Stress affects most people. In fact, young children get stressed too, even though the reason for why they feel that way is far simpler compared to adults. Typically, it’s just related to their play time being interrupted by something like the need to study, clean up, take a bath, eat or even sleep. For adults, it’s much more complex. Or is it really? When you think about it, the stress that most adults feel boils down to one thing: money. More specifically, the lack of it.
Generally, it’s the drive to meet basic needs like food, shelter and clothing that pushes individuals to work. And if they don’t earn enough to put food on the table, pay their bills, put their children through school, pay for medical expenses, or even to simply buy something they want, stress sets in. And suddenly, all kinds of sickness — physical, mental, emotional, psychological — are not far behind.
Even with just this logic, it’s easy to see how the lack of means to provide for one’s needs can bring about all kinds of negativity in every possible way. That’s why it’s kind of surprising why it’s only now that the idea of having universal basic income — an unconditional amount given individually to the adult population to cover their primary needs — is being seriously considered as a solution for many of the world’s perennial problems including poverty, inequality, oppression, and poor health.
So far, there have been two experiments that show the impact of having guaranteed basic income on the health of recipients. The first was done in the mid-70s in a small Canadian town named Dauphin. All adults in the town who were earning less than $13,800 were granted a guaranteed income of $4,800 per year. Within the period when basic income was being given, there was a notable decline in mental health-related cases, as well as accident and injury-related hospital admissions. But when the experiment ended due to lack of funds, the apparent benefits on the residents’ health seem to have ended with it.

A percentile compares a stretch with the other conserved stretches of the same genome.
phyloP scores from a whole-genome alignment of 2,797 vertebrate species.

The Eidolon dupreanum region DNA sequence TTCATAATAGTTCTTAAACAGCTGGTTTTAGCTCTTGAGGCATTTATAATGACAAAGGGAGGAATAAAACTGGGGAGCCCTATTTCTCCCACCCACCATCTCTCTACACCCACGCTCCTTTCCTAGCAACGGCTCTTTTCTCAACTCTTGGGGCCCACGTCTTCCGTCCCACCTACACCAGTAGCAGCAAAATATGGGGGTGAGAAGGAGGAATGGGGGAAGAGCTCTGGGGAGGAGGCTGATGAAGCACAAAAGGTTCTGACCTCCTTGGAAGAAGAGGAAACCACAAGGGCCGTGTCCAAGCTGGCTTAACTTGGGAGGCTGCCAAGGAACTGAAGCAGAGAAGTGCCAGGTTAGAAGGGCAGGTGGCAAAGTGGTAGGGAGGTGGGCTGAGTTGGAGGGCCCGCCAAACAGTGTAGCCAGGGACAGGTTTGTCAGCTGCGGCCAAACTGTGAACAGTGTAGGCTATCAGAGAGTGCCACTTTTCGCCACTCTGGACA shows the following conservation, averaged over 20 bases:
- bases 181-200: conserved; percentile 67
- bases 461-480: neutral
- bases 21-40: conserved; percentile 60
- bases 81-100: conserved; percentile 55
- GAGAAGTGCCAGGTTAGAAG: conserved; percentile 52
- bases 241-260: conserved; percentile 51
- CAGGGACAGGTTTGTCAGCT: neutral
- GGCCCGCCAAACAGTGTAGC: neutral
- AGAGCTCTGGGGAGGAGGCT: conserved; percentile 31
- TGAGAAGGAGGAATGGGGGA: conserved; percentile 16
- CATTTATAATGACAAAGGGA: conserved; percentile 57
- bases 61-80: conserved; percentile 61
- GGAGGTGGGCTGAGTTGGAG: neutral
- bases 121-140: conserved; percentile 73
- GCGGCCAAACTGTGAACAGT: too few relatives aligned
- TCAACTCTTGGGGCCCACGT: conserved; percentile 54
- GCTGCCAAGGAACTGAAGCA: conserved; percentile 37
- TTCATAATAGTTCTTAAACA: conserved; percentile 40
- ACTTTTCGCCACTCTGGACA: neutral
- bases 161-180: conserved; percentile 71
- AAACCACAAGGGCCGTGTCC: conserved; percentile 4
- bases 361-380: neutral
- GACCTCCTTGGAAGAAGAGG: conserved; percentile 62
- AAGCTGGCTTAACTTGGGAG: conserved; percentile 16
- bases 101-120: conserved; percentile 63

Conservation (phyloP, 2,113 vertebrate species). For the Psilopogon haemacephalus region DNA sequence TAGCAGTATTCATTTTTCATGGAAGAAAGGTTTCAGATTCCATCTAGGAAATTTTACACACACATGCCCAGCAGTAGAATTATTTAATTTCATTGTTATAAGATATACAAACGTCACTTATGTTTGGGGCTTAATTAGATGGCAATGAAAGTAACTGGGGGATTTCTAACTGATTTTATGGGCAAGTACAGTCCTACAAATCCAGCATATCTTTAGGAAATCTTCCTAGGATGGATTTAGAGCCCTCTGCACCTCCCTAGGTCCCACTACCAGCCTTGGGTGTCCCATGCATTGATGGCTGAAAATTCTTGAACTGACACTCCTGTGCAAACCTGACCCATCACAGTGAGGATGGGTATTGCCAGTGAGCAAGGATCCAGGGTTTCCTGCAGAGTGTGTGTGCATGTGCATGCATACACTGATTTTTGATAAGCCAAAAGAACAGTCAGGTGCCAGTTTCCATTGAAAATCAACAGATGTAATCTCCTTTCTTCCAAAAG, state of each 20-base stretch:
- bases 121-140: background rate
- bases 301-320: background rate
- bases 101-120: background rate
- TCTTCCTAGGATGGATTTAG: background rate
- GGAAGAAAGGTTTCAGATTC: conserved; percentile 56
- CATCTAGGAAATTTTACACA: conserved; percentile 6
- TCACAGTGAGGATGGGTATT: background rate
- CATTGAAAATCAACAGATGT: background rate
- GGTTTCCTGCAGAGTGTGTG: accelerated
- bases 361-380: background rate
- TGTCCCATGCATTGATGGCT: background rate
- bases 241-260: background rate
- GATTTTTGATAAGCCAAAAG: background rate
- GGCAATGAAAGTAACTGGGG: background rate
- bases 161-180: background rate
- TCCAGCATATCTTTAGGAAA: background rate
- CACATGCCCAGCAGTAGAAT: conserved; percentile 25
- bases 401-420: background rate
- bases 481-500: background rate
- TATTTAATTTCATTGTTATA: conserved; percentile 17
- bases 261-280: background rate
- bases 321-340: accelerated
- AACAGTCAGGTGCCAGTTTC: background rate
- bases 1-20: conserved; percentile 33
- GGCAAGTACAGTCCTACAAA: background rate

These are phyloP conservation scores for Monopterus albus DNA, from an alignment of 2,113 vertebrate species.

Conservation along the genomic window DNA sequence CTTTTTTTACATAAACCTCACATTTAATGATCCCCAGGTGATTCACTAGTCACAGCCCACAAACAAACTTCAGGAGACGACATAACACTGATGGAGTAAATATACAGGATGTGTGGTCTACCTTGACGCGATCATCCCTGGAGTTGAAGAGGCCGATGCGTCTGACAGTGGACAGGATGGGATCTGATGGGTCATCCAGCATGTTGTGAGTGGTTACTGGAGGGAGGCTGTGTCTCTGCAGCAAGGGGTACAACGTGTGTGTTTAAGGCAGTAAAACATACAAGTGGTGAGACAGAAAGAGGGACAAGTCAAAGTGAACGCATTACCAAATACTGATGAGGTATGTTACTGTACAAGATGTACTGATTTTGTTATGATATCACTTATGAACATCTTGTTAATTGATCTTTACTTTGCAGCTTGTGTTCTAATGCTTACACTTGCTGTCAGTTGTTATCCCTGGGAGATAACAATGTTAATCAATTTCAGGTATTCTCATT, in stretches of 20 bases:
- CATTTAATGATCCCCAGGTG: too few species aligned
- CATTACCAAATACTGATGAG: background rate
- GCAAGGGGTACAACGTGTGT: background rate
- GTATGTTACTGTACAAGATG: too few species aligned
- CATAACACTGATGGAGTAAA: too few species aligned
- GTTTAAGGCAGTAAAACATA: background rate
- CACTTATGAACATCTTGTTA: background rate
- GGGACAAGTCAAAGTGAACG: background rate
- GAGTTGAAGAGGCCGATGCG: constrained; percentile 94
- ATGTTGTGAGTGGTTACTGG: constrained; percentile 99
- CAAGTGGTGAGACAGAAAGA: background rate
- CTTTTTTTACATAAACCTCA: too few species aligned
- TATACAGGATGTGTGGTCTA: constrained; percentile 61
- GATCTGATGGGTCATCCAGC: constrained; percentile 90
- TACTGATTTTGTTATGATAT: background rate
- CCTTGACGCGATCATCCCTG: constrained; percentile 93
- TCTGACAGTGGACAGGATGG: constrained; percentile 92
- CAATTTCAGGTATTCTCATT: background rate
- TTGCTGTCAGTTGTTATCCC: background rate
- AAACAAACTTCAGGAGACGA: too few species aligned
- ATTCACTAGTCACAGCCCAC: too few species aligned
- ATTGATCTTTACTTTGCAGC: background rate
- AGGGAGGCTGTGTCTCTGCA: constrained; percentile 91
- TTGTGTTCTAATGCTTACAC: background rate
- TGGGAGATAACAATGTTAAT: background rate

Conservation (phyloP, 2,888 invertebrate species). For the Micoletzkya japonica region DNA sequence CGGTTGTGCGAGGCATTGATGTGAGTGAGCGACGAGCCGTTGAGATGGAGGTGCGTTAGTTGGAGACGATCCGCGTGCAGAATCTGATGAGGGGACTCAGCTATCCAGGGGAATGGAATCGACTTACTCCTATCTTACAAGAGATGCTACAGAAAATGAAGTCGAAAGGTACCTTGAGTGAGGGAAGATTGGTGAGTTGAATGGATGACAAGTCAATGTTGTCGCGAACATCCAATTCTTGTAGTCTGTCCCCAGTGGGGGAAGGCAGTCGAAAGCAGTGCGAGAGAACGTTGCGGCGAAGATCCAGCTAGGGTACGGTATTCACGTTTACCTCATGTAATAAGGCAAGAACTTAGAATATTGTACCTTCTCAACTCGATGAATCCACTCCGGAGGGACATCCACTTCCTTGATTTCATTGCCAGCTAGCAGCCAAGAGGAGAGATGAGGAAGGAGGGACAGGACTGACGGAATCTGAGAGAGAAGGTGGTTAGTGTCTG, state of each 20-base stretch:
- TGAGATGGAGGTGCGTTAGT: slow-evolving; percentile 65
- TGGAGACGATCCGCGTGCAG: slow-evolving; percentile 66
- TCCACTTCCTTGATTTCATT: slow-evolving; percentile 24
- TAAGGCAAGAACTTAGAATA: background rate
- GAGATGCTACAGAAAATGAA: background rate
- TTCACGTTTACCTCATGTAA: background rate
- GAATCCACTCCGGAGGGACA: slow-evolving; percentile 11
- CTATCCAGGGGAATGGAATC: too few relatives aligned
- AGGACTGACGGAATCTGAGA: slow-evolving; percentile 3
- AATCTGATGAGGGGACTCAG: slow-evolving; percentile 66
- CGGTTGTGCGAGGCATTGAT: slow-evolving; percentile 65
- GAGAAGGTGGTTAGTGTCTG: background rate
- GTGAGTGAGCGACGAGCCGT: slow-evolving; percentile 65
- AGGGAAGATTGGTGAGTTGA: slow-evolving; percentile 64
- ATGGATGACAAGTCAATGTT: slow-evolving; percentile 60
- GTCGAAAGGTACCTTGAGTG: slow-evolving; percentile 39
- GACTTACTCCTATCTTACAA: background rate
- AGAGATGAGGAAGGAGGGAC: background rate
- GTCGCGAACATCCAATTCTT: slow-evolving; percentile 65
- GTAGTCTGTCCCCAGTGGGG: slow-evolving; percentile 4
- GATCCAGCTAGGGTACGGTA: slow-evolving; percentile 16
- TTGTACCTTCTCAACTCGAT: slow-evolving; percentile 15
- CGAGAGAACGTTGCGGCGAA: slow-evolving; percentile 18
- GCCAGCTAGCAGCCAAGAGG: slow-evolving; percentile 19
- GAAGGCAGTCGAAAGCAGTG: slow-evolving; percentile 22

The second experiment was done in the 90s in North Carolina. A casino was built, and all Cherokee Indian residents in the area received around $4,000 a year from the profits earned by the casino. The results showed that the children of families who received the yearly stipend were more emotionally and psychologically healthy than the children belonging to families who didn’t receive any stipend.
Both studies suggest that having guaranteed income to cover basic needs seems to significantly affect the general health and well-being of recipients. In other words, those with the means to meet their needs are simply healthier — physically, mentally, emotionally and psychologically — than those who don’t.
And so it’s comforting to know that whatever it is they want UBI to solve or address, several countries are now in the process of working out pilot programs to test its effectiveness. Holland is currently running one, while Canada, Finland and Scotland are also planning their own.